From Fig. 14, it can be observed that as the VTE flow is increased the local CO2 concentration in the main gas path increases. This trend was expected since the wheelspace is fully purged for this configuration, and the VTE flow is minimally ingested. As stated previously in Fig. 10, as purge flow increases the amount of VTE flow ingested into the wheelspace cavity decreases. The linear shift of each curve presented in Fig. 14 is a direct consequence of increasing the VTE flowrate which raises the contribution of CO2 in the main gas path.

Figure 15 shows the circumferentially averaged results for the PurgeMigration configuration. By holding the VTE flowrate constant, a decrease in purge flowrate causes all three curves in Fig. 15 to collapse to approximately θ=8% as radial span increases. This θ=8% is due to the constant VTE contribution to CO2 levels in the main gas path. The outer radial region CO2 concentrations for all three cases are within the uncertainty levels of the gas analyzers. Results in Fig. 15 show that θ levels was not found to linearly shift with increasing purge flow as shown in Fig. 14. As purge flow is increased, the range of θ increases in the inner wall region which contributes to a cooled inner wall as purge flow increases. When the purge flow is lowered, the VTE flow and main gas path ingestion becomes dominant in the wheelspace cavity, as was shown in Fig. 10. Decreasing the purge flowrate produces less egress from the wheelspace cavity which decreases the presence of CO2 which contributes to a hotter inner wall.

To compare the effects of the variation of the purge and VTE flows, area-averaged CO2 concentration levels were plotted versus the total cooling mass flow, ΦTCF. The total cooling flow is defined as the total combined amount of purge and VTE flow as given by Eq. (4)
ΦTCF=ΦP+ΦVTE
(4)

Figure 16 shows the area-averaged CO2 concentrations (θ¯¯) with respect to the total cooling flow into the turbine vane. It can be observed that for the flow configuration where the VTE flowrate is held constant at ΦVTEref = 0.4 and purge flow varies (PurgeMigration) the area-averaged θ values do not significantly change as the total cooling flow increases, for the range of total cooling flow shown in Fig. 16. However, it can be observed in Fig. 15 that the θ value near the inner wall decreases as purge flow decreases. For the case where VTE flow varies while purge flow is held constant at the fully purged condition, VTEMigration, the θ¯¯ increases in an approximately linear trend. This is due to increased VTE flowrate which increases the presence of CO2 throughout the main gas path which causes a linear shift as shown in Fig. 14 as well as Fig. 16.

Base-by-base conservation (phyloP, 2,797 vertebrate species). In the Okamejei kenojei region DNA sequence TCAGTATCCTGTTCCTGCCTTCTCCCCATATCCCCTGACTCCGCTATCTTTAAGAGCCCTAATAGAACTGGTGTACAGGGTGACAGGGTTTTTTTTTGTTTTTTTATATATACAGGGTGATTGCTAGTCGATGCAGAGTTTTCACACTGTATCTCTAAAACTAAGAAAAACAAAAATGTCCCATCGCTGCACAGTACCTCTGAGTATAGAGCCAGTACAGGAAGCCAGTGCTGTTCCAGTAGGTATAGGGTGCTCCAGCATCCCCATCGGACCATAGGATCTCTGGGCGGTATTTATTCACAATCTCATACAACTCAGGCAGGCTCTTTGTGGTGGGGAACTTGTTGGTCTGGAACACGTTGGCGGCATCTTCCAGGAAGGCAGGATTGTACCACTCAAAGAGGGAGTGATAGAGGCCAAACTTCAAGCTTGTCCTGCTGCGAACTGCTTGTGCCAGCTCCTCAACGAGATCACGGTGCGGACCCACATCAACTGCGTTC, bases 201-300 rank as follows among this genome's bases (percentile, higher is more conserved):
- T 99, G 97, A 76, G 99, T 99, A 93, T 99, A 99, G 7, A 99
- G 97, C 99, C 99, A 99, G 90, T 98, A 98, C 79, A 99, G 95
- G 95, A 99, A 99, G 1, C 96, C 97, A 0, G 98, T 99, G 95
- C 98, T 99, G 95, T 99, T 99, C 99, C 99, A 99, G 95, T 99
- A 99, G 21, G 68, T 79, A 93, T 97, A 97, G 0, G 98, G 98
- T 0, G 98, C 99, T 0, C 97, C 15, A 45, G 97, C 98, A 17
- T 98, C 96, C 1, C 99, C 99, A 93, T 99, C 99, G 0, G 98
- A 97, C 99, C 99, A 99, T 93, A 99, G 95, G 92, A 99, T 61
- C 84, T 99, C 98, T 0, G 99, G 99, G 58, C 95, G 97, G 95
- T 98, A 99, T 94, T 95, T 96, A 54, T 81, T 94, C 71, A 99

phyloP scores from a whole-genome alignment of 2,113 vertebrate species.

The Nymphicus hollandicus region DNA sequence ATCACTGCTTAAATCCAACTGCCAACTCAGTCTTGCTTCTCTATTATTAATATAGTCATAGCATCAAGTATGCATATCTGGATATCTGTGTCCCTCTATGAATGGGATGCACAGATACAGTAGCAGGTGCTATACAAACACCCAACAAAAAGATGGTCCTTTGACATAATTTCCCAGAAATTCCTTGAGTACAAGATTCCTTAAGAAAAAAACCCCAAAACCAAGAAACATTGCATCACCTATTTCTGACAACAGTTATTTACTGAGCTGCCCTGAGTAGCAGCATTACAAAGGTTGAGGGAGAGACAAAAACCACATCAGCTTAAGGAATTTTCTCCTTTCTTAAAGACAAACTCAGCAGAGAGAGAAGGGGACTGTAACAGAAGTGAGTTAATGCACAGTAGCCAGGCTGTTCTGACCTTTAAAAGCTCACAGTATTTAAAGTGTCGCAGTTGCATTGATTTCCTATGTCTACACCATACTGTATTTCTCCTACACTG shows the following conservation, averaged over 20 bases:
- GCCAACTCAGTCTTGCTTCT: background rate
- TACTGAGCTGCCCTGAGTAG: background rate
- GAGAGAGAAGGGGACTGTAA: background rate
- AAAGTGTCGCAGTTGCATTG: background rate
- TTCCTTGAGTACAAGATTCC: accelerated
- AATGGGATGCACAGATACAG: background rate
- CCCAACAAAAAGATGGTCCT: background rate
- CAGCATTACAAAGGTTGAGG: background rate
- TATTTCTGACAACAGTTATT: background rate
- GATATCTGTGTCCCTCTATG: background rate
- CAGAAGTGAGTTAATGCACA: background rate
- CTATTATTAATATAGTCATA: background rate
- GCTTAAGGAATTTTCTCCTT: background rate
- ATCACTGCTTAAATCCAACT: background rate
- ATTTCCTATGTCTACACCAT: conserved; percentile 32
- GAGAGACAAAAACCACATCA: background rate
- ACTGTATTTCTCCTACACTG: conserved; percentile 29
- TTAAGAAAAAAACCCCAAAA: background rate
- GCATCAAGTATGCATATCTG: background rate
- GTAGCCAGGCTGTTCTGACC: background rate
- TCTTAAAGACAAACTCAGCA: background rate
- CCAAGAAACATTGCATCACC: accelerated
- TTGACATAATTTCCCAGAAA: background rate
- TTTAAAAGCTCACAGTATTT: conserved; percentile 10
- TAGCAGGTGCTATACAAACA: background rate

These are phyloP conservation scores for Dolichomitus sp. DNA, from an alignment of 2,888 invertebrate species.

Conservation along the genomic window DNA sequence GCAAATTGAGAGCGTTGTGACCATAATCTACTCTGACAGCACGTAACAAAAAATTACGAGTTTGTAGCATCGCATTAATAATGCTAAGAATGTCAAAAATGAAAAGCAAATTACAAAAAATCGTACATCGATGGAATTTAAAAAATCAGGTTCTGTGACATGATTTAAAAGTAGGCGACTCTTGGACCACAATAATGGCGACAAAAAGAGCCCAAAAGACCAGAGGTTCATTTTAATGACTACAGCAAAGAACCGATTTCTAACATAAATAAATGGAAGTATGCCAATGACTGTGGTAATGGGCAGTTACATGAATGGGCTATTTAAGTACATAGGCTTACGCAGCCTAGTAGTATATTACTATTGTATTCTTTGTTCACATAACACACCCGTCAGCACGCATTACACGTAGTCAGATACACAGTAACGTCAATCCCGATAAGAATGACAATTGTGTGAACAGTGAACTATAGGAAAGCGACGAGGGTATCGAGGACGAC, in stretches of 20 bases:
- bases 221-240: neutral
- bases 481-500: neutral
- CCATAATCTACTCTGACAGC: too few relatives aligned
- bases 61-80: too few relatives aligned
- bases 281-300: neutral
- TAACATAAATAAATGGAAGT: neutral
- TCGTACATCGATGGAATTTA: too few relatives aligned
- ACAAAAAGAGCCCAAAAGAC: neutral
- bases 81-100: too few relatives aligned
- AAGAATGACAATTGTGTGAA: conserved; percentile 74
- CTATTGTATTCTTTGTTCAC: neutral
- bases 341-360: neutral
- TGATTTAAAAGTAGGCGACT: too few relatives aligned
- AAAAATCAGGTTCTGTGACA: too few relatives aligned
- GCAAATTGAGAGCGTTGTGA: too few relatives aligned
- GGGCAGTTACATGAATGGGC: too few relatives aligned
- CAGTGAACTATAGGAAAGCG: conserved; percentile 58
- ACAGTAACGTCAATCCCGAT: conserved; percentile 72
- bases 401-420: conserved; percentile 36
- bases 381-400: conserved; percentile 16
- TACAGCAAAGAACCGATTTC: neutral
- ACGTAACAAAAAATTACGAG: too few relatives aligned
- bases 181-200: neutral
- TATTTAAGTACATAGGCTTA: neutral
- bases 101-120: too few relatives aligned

Fig. 16
Constant VTE flow with varying purge flow (1) and constant purge with varying VTE flow (2) local CO2 growth trends
Fig. 16
Constant VTE flow with varying purge flow (1) and constant purge with varying VTE flow (2) local CO2 growth trends
Close modal

From the flow migration study presented earlier, it can be observed that flow egressed from the wheelspace has a tangible presence in the main gas path which can extend to up to 50% of the main gas path radial span. Flow egressed from the wheelspace cavity is entrained into the passage vortex with positive cooling effect to the rotor hub as shown by Horwood et al. [19]. The addition of VTE flow further improves this cooling potential in the main gas path.

Conclusions

While rim seal flows have been extensively studied, the effect of engine-realistic vane trailing edge flows on ingestion has not been studied. This more realistic boundary condition is important to understanding the relevant physics that lead to efficient cooling and optimal use of existing cooling flows. To determine the effects of how vane trailing edge flow influences the rim cavity cooling effectiveness, seven different CO2 seeding cases were defined that allowed the main gas path flow, the vane trailing edge flow, and purge flow to each be distinguished from one another.

The experimental results presented in this paper definitively show that the vane trailing edge flows have a significant influence in the rim seal performance. In fact, the results indicated that the vane trailing edge flow can be ingested into the wheelspace region resulting in additional cool air being entrained under the platform. High-fidelity CFD URANS simulations confirms that VTE flow can be found as deep as the front wheelspace cavity region. Simulations also show the mixing, recirculation zones and flow streamlines in the hub, and rim seal cavity. The results also showed that as the purge flow decreased, the vane trailing edge flow became a dominant influence on the cooling effectiveness levels. A simple linear superposition of the individual cooling flow contributions to the rim cavity cooling effectiveness measurements was found to exist.